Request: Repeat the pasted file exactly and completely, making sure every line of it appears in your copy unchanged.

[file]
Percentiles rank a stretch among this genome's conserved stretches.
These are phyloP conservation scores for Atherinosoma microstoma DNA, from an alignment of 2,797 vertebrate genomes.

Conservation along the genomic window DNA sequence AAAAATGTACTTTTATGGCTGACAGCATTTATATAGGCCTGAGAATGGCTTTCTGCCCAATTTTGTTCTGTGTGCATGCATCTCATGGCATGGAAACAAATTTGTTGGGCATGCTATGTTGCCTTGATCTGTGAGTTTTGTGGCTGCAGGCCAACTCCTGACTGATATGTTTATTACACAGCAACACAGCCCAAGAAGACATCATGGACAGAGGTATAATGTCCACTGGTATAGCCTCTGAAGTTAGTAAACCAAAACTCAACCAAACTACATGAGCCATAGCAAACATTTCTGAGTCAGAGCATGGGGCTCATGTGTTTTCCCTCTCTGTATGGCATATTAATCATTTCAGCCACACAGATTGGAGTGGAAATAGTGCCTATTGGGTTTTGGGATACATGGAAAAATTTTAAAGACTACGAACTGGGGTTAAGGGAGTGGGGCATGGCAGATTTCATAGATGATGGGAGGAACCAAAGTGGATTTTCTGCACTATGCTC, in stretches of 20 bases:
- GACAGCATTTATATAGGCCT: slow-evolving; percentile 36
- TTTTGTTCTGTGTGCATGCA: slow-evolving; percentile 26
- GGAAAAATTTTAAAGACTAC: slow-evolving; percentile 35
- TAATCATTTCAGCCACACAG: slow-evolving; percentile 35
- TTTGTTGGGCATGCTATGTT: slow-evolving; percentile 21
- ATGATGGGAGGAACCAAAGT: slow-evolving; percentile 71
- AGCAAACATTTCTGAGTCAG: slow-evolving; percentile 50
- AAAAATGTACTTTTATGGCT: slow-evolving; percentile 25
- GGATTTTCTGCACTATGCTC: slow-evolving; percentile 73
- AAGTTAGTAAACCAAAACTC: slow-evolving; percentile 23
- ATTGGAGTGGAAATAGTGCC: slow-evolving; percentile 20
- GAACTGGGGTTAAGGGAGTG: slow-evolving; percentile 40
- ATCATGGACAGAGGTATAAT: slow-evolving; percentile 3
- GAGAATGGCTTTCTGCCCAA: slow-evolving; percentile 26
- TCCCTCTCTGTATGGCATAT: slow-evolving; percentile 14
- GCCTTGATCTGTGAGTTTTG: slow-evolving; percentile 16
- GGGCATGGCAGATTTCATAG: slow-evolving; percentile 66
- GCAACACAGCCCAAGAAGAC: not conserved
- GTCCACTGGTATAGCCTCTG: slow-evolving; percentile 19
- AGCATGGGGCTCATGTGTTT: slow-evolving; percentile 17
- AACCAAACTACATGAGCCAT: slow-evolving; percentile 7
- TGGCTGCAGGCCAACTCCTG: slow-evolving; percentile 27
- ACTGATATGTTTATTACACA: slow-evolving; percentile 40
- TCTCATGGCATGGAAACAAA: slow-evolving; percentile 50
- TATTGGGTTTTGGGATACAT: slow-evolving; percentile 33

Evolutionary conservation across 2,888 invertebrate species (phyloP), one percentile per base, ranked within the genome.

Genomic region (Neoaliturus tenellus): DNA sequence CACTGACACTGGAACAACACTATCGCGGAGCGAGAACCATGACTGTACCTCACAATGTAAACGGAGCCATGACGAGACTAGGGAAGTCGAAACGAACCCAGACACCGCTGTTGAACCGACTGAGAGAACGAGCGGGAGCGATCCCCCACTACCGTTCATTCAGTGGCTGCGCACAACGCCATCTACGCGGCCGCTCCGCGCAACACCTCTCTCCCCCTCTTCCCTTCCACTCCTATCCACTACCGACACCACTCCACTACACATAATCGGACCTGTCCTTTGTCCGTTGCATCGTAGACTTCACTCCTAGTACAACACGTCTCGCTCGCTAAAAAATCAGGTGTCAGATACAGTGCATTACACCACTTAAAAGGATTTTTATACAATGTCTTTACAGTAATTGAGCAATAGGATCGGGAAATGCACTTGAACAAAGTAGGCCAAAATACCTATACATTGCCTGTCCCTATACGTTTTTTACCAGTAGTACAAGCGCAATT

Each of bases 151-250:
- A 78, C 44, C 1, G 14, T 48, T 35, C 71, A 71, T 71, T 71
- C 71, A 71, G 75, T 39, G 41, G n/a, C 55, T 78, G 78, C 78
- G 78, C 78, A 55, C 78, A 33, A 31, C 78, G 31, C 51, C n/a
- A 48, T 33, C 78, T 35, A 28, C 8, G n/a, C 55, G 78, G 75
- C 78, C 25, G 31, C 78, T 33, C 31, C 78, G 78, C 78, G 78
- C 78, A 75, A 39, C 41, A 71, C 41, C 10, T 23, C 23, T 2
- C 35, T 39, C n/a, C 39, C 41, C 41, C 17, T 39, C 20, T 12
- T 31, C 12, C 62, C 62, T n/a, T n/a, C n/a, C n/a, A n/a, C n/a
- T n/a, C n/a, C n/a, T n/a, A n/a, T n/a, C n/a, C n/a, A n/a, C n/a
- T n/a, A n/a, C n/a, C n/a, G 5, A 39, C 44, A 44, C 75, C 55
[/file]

Percentiles rank a stretch among this genome's conserved stretches.
These are phyloP conservation scores for Atherinosoma microstoma DNA, from an alignment of 2,797 vertebrate genomes.

Conservation along the genomic window DNA sequence AAAAATGTACTTTTATGGCTGACAGCATTTATATAGGCCTGAGAATGGCTTTCTGCCCAATTTTGTTCTGTGTGCATGCATCTCATGGCATGGAAACAAATTTGTTGGGCATGCTATGTTGCCTTGATCTGTGAGTTTTGTGGCTGCAGGCCAACTCCTGACTGATATGTTTATTACACAGCAACACAGCCCAAGAAGACATCATGGACAGAGGTATAATGTCCACTGGTATAGCCTCTGAAGTTAGTAAACCAAAACTCAACCAAACTACATGAGCCATAGCAAACATTTCTGAGTCAGAGCATGGGGCTCATGTGTTTTCCCTCTCTGTATGGCATATTAATCATTTCAGCCACACAGATTGGAGTGGAAATAGTGCCTATTGGGTTTTGGGATACATGGAAAAATTTTAAAGACTACGAACTGGGGTTAAGGGAGTGGGGCATGGCAGATTTCATAGATGATGGGAGGAACCAAAGTGGATTTTCTGCACTATGCTC, in stretches of 20 bases:
- GACAGCATTTATATAGGCCT: slow-evolving; percentile 36
- TTTTGTTCTGTGTGCATGCA: slow-evolving; percentile 26
- GGAAAAATTTTAAAGACTAC: slow-evolving; percentile 35
- TAATCATTTCAGCCACACAG: slow-evolving; percentile 35
- TTTGTTGGGCATGCTATGTT: slow-evolving; percentile 21
- ATGATGGGAGGAACCAAAGT: slow-evolving; percentile 71
- AGCAAACATTTCTGAGTCAG: slow-evolving; percentile 50
- AAAAATGTACTTTTATGGCT: slow-evolving; percentile 25
- GGATTTTCTGCACTATGCTC: slow-evolving; percentile 73
- AAGTTAGTAAACCAAAACTC: slow-evolving; percentile 23
- ATTGGAGTGGAAATAGTGCC: slow-evolving; percentile 20
- GAACTGGGGTTAAGGGAGTG: slow-evolving; percentile 40
- ATCATGGACAGAGGTATAAT: slow-evolving; percentile 3
- GAGAATGGCTTTCTGCCCAA: slow-evolving; percentile 26
- TCCCTCTCTGTATGGCATAT: slow-evolving; percentile 14
- GCCTTGATCTGTGAGTTTTG: slow-evolving; percentile 16
- GGGCATGGCAGATTTCATAG: slow-evolving; percentile 66
- GCAACACAGCCCAAGAAGAC: not conserved
- GTCCACTGGTATAGCCTCTG: slow-evolving; percentile 19
- AGCATGGGGCTCATGTGTTT: slow-evolving; percentile 17
- AACCAAACTACATGAGCCAT: slow-evolving; percentile 7
- TGGCTGCAGGCCAACTCCTG: slow-evolving; percentile 27
- ACTGATATGTTTATTACACA: slow-evolving; percentile 40
- TCTCATGGCATGGAAACAAA: slow-evolving; percentile 50
- TATTGGGTTTTGGGATACAT: slow-evolving; percentile 33

Evolutionary conservation across 2,888 invertebrate species (phyloP), one percentile per base, ranked within the genome.

Genomic region (Neoaliturus tenellus): DNA sequence CACTGACACTGGAACAACACTATCGCGGAGCGAGAACCATGACTGTACCTCACAATGTAAACGGAGCCATGACGAGACTAGGGAAGTCGAAACGAACCCAGACACCGCTGTTGAACCGACTGAGAGAACGAGCGGGAGCGATCCCCCACTACCGTTCATTCAGTGGCTGCGCACAACGCCATCTACGCGGCCGCTCCGCGCAACACCTCTCTCCCCCTCTTCCCTTCCACTCCTATCCACTACCGACACCACTCCACTACACATAATCGGACCTGTCCTTTGTCCGTTGCATCGTAGACTTCACTCCTAGTACAACACGTCTCGCTCGCTAAAAAATCAGGTGTCAGATACAGTGCATTACACCACTTAAAAGGATTTTTATACAATGTCTTTACAGTAATTGAGCAATAGGATCGGGAAATGCACTTGAACAAAGTAGGCCAAAATACCTATACATTGCCTGTCCCTATACGTTTTTTACCAGTAGTACAAGCGCAATT

Each of bases 151-250:
- A 78, C 44, C 1, G 14, T 48, T 35, C 71, A 71, T 71, T 71
- C 71, A 71, G 75, T 39, G 41, G n/a, C 55, T 78, G 78, C 78
- G 78, C 78, A 55, C 78, A 33, A 31, C 78, G 31, C 51, C n/a
- A 48, T 33, C 78, T 35, A 28, C 8, G n/a, C 55, G 78, G 75
- C 78, C 25, G 31, C 78, T 33, C 31, C 78, G 78, C 78, G 78
- C 78, A 75, A 39, C 41, A 71, C 41, C 10, T 23, C 23, T 2
- C 35, T 39, C n/a, C 39, C 41, C 41, C 17, T 39, C 20, T 12
- T 31, C 12, C 62, C 62, T n/a, T n/a, C n/a, C n/a, A n/a, C n/a
- T n/a, C n/a, C n/a, T n/a, A n/a, T n/a, C n/a, C n/a, A n/a, C n/a
- T n/a, A n/a, C n/a, C n/a, G 5, A 39, C 44, A 44, C 75, C 55